For that. Asaro had to figure out how to “age” the material. “Primarily, the aging process was all done digitally and involved me looking at specific aged material,” Asaro says. “Something that I looked at closely was a particular poster that I have at home – how the mildew was piercing through the poster and how the color was deteriorating. It was useful to see what water might do and how the drawings could have been used.
“That’s why they have pin holes in them, because the way I imagine it is that he’s in the studio and he has all these drawings up on the wall and is constantly looking at them and every time he’s making a new one he’s posting it up and then he’s judging the work if it doesn’t make sense or if it makes sense.”
Shepherd says that she’s enjoyed the creative experience behind Finding Frank and His Friend. “The most rewarding part of starting Curio & Co. has been just to be able to do the types of projects that we find the most entertaining. We’re really writing and designing for ourselves, and creating the types of things that we would love to collect. We are interested in so many different types of entertainment and pop culture, and this business allows us to create in a variety of fields.”
“That’s why the company right now is interested in so many different things…we’re interested in visuals, we’re interested in manufacturing, we’re interested in products, we’re interested in emotions and everything that kind of communicates that.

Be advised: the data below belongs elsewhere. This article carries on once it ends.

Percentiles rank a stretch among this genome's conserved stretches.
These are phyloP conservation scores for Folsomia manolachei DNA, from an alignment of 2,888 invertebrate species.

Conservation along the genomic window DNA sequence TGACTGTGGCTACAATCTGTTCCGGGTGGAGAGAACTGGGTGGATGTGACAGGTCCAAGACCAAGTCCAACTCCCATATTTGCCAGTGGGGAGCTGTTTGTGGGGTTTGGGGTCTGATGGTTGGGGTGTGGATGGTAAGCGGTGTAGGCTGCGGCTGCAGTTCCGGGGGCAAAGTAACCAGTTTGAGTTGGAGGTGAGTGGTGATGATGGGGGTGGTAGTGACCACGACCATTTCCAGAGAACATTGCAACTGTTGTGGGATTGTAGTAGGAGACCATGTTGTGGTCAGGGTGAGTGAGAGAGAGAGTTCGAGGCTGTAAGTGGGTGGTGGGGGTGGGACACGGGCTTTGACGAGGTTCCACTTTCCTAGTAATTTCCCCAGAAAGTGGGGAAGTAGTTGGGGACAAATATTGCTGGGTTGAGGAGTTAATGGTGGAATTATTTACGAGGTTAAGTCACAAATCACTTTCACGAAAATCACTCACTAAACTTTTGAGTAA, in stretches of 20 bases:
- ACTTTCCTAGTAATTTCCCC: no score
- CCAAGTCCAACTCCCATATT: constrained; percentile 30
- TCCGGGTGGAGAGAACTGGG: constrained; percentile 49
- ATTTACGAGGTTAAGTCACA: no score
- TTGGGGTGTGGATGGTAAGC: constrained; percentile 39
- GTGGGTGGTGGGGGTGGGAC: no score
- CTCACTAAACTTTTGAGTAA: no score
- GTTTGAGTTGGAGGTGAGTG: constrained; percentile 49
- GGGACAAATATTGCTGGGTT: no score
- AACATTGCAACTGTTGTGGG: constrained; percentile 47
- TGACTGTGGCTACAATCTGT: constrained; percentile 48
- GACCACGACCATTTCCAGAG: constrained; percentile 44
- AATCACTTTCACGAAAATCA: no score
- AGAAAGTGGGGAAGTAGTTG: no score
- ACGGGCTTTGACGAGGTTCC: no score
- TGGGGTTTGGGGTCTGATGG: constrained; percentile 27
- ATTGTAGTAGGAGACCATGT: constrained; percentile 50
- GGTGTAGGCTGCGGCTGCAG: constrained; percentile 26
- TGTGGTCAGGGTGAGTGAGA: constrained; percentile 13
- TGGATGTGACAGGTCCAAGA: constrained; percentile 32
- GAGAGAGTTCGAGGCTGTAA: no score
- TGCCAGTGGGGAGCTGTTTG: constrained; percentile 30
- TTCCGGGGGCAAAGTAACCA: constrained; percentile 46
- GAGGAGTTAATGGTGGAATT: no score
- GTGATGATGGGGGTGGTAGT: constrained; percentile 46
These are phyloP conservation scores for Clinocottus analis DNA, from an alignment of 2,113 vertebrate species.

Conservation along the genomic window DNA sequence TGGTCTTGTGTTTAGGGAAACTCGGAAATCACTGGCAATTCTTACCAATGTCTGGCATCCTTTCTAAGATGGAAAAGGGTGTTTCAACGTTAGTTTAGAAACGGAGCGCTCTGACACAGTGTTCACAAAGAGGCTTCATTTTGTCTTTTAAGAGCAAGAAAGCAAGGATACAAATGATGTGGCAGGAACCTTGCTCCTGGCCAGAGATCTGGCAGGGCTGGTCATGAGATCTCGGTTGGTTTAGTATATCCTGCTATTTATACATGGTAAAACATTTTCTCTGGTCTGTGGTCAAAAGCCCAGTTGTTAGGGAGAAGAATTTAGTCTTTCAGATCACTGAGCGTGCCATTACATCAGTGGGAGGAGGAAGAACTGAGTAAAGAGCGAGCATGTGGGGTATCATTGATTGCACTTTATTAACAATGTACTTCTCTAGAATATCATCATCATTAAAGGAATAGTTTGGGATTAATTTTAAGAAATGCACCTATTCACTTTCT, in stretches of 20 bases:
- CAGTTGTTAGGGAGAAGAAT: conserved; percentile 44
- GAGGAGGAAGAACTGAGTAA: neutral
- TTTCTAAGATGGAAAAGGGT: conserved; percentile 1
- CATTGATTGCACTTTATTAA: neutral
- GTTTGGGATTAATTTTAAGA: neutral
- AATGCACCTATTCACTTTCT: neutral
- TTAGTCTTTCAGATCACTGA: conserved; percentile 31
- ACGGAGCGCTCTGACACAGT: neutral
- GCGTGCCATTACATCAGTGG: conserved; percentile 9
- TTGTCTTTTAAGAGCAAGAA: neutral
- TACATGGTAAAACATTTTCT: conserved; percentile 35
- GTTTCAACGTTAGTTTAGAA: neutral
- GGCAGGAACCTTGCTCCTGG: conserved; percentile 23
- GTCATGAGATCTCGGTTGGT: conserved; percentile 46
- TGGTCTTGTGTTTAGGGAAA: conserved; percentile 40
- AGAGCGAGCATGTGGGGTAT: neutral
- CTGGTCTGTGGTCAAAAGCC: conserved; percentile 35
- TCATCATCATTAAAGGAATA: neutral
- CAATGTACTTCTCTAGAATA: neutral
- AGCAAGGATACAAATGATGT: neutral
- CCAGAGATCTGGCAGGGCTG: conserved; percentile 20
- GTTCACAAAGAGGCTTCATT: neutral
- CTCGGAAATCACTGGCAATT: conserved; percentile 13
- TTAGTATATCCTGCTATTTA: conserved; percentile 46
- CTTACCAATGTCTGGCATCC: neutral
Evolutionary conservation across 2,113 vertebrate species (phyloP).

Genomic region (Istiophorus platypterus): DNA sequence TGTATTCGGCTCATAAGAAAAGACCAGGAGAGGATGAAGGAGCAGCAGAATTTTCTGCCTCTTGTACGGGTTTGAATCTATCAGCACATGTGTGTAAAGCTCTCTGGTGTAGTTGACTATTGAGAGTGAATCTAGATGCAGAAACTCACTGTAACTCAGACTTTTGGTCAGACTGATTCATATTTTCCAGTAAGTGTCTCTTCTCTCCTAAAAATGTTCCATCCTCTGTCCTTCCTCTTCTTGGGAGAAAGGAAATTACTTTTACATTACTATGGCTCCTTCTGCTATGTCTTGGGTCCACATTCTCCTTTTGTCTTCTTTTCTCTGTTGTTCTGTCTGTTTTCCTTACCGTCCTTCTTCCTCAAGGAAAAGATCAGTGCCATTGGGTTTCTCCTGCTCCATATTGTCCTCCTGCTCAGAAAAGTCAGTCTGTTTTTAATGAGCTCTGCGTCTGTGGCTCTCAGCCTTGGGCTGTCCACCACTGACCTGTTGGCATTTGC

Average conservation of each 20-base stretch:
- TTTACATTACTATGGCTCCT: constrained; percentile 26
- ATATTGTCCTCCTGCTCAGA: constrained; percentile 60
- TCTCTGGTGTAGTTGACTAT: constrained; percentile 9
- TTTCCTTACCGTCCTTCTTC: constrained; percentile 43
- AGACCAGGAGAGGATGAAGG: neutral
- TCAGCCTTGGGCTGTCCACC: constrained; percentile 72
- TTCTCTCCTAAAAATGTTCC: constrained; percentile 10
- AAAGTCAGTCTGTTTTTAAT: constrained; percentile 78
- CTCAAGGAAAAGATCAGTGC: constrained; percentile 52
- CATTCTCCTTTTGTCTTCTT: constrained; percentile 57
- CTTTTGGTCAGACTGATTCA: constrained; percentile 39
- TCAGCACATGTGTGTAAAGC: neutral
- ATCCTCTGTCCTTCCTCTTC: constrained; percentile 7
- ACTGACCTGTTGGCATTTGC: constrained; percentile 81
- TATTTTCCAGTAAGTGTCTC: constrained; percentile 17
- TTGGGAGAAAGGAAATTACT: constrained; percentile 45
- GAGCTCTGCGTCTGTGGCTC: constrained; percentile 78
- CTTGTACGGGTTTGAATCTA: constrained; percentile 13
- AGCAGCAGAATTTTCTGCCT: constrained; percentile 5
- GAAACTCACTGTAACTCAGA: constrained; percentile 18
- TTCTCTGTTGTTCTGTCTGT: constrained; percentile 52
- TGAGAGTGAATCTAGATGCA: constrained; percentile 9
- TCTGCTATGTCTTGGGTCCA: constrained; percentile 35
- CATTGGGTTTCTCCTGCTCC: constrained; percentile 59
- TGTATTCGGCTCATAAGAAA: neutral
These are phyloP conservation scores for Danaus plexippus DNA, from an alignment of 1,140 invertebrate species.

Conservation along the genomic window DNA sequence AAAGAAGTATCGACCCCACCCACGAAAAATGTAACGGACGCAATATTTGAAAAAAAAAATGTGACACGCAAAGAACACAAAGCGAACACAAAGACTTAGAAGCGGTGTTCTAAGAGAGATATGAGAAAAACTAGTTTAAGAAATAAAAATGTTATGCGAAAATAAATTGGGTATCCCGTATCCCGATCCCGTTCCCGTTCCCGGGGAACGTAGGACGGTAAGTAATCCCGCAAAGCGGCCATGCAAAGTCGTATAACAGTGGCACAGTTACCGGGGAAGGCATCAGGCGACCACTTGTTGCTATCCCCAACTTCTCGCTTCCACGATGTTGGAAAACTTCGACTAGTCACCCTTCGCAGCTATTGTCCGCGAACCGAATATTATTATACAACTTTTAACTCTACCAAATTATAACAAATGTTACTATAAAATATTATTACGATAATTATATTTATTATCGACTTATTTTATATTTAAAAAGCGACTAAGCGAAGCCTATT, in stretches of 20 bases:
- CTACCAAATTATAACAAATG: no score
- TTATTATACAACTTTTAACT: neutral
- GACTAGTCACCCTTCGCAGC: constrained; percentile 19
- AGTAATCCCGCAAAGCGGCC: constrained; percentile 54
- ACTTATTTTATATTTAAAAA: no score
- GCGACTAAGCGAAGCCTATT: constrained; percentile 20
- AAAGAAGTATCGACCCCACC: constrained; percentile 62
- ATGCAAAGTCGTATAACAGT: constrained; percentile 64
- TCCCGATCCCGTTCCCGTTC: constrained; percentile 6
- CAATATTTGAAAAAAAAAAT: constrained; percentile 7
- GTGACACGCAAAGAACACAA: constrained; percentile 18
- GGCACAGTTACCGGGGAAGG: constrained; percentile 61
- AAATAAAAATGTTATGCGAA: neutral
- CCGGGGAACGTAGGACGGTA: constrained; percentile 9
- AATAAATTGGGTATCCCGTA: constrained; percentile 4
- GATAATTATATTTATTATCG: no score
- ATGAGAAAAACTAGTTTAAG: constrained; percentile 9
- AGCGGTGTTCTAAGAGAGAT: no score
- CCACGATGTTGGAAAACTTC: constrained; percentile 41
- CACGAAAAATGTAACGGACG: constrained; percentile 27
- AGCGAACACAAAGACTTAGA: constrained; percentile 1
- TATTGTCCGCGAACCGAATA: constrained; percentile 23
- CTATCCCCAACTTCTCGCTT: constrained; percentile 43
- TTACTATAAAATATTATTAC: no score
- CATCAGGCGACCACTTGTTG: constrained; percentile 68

“You can’t really separate them – emotions are tied to colors and smells and touch and the experience of taking the product out of the box. Everything is interrelated and a product can’t live without all these different elements.
“And with the production of Finding Frank and His Friend I was doing the initial sketches of the strip and then I would show the material to her and then she would get back to me with some ideas and then maybe I would counter that with another idea and there was a lot of back and forth and this is very beneficial and something that is rare for a studio to have.
“I’ve worked at a couple of studios and a lot of the time you have to do what the boss says and there is no dialog, and one of the reasons that Pixar has such an excellent product is that they discuss things and they have a back and forth.
“As a result, the product is much better and things really congealed because there was a lot of dialog rather than just one person making all the decisions and not allowing for growth of the process.”